So the problem with holding long nominal bonds as deflation insurance and planning to rebalance into equities is you have to hold enough of them to really make a difference. As an aside, in some respects the most important strategy for such events is to : (a) don't panic and sell stocks; and (b) don't lose your job and keep investing in stocks (if you aren't retired, of course). If you are a retiree, some sort of cushion where you don't have to sell stocks to live might be helpful, but you don't need long bonds for that (and keep in mind if this is a serious deflationary period, things are getting cheaper). Obviously having long bonds to sell so you can buy more stocks might help, but my point is it isn't obviously necessary.chrisdds98 wrote: ↑Fri Jun 04, 2021 4:50 pmHow is that not deflation insurance? Nominals are nice to have when the market takes a dive as that would be an ideal time to rebalance into equities. I plan to be an early retiree and will be around 70% equities so deflation would be a much greater risk than inflation since equities are supposed to do well in an inflationary environment, right?Lee_WSP wrote: ↑Tue Jun 01, 2021 2:54 pmNow that you've pointed out the contradiction, I completely agree. Nominal treasuries don't provide deflation insurance, they would increase in value in a deflationary environment.nisiprius wrote: ↑Tue Jun 01, 2021 2:29 pmI still can't get my head wrapped around the idea of needing "deflation insurance." I think what we are seeing is the difference between investing as a means of achieving a goal and investing as a competitive sport....nominal Treasuries provide deflation insurance...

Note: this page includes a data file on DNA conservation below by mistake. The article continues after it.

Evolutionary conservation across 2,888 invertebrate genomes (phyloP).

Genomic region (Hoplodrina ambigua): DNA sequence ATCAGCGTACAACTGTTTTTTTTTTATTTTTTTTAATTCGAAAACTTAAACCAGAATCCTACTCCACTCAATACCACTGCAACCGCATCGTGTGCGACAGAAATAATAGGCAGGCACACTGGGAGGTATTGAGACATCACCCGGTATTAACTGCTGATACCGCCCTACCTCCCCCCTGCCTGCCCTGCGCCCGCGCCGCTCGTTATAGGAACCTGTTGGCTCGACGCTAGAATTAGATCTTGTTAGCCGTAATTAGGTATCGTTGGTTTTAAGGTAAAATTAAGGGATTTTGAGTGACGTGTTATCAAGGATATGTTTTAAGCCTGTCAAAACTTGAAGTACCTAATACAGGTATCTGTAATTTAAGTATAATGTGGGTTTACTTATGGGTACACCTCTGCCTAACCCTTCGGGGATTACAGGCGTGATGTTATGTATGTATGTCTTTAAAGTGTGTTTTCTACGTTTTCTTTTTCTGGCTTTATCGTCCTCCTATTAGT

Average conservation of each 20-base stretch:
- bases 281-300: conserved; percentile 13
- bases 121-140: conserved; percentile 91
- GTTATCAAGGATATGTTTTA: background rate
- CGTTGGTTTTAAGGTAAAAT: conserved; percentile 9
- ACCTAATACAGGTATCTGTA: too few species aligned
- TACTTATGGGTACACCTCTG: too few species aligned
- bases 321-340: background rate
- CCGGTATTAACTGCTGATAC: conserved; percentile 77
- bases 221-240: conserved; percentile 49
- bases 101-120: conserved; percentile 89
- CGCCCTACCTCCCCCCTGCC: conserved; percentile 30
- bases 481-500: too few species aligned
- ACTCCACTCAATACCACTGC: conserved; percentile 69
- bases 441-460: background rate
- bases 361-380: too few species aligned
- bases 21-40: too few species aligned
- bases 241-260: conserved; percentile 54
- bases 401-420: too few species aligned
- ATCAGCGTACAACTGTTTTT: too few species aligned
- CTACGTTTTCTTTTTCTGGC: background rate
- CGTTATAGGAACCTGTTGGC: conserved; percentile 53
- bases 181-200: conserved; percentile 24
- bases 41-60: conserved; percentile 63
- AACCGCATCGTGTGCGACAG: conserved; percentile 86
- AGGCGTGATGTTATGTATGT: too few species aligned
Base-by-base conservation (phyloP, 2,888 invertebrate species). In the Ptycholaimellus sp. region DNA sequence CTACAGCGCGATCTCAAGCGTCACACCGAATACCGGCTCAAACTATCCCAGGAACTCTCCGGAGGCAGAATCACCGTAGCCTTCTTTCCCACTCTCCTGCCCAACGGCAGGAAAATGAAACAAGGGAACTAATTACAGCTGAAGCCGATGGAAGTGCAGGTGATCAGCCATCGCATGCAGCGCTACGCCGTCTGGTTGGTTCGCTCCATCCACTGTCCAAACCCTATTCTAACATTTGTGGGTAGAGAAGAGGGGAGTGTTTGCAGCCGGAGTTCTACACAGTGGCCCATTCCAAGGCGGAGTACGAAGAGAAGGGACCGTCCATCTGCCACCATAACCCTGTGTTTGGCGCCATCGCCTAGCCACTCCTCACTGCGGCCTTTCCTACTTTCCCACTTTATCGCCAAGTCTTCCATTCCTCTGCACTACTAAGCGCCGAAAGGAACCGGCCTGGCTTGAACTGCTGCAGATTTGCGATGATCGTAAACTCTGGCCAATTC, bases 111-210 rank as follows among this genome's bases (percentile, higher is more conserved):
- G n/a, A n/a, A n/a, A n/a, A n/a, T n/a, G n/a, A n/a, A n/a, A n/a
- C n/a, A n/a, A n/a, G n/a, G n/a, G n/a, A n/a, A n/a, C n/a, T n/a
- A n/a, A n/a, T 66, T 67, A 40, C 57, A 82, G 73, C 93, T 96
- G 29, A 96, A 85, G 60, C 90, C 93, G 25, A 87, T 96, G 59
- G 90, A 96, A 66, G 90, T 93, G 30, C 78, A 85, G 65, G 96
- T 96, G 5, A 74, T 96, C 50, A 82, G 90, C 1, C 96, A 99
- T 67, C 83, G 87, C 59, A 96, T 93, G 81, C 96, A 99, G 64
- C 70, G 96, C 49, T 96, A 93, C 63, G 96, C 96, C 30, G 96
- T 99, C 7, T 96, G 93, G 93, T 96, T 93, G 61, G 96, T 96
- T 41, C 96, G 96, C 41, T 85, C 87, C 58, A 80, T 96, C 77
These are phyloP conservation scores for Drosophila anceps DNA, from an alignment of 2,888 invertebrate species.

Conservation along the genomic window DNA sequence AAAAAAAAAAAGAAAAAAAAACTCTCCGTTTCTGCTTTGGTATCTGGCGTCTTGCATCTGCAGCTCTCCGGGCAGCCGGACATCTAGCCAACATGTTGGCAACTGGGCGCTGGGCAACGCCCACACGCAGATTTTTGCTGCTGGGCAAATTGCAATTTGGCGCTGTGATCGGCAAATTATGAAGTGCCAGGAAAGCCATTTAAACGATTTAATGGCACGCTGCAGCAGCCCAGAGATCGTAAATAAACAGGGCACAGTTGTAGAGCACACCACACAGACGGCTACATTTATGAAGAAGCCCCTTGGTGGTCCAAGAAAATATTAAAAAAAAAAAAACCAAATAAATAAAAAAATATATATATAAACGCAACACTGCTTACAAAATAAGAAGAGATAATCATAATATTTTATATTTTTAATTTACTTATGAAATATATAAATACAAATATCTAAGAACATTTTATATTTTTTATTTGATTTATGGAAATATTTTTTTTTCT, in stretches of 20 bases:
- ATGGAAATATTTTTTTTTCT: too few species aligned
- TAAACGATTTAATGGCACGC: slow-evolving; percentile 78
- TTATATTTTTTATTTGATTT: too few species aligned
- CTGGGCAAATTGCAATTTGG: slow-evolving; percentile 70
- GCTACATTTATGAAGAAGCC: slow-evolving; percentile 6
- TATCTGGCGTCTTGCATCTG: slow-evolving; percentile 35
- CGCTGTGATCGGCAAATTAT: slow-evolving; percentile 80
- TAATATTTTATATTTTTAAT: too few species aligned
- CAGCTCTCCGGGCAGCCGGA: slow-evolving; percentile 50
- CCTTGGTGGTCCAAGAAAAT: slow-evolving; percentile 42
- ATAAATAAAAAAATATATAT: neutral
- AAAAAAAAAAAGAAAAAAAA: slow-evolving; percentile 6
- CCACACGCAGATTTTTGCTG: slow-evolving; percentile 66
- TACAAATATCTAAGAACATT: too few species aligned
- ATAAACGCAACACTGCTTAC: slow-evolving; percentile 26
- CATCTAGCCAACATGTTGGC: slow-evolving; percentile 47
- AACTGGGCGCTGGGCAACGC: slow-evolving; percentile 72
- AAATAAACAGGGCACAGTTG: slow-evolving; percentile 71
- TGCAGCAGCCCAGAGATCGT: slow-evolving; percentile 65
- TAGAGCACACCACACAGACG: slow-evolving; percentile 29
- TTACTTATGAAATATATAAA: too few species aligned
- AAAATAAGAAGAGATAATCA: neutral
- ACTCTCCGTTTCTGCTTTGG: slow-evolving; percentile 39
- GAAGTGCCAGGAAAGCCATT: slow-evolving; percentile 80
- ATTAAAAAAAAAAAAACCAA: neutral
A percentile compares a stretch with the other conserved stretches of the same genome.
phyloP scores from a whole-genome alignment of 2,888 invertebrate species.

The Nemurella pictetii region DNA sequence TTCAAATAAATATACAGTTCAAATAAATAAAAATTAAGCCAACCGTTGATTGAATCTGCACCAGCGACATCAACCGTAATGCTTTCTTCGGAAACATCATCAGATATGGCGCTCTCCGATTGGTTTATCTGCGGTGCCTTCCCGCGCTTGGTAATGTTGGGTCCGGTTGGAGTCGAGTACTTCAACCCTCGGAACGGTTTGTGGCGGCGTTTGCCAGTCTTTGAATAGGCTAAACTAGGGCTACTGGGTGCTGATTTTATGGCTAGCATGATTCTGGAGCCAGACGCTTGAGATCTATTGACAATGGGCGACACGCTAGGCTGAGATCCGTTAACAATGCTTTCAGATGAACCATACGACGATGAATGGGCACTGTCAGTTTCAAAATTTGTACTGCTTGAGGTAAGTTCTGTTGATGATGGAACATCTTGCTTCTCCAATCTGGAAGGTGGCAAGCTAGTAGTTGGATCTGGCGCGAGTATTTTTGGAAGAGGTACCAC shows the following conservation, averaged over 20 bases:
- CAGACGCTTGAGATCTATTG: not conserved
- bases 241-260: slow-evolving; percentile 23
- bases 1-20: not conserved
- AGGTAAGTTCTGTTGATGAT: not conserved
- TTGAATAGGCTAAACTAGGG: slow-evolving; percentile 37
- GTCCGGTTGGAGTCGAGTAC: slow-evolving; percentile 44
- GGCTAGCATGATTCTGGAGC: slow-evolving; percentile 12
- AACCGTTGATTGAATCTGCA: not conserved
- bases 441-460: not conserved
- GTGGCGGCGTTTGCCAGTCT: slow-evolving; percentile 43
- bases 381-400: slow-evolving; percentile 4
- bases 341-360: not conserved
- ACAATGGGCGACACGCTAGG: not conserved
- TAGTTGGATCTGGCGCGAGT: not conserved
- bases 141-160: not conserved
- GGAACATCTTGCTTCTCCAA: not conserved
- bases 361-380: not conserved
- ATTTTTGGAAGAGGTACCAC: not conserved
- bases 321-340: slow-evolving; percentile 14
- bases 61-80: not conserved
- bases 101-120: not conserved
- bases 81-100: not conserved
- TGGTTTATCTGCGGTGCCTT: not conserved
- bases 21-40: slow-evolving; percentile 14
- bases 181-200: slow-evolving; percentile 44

If I have a holding in nominal dollars and there is inflation, I experience actual harm. I can buy less. I am less able to achieve my goals.
Anyway, the shorter and/or less severe the deflation, the more long nominal bonds you will need to hold for rebalancing purposes to make a real difference.
And fine, you say, I'll just hold a lot.
But then what happens if there is no serious deflation? That can be a significant opportunity cost in that you could have held other assets for other purposes.
And what if there is unexpectedly high inflation? Now your nominal long bonds are actually costing you, and you will need some sort of unexpectedly high inflation insurance to offset . . . but then now if there is deflation, what happens to THOSE assets?
When I thought all this through, I realized in practice, you can't really insure your portfolio against both unexpectedly high and unexpectedly low inflation at the same time. You can be neutral, or you can insure some against one or the other, but not both.
And my personal feeling is I need to be more concerned about how my portfolio would do if there is unexpectedly high inflation versus unexpectedly low inflation, given present circumstances. And obviously I could be betting wrong on that, but I have a plan for those scenarios that doesn't require long bonds. And in the end, if you can't really bet both ways, you have to decide which way to go (if any).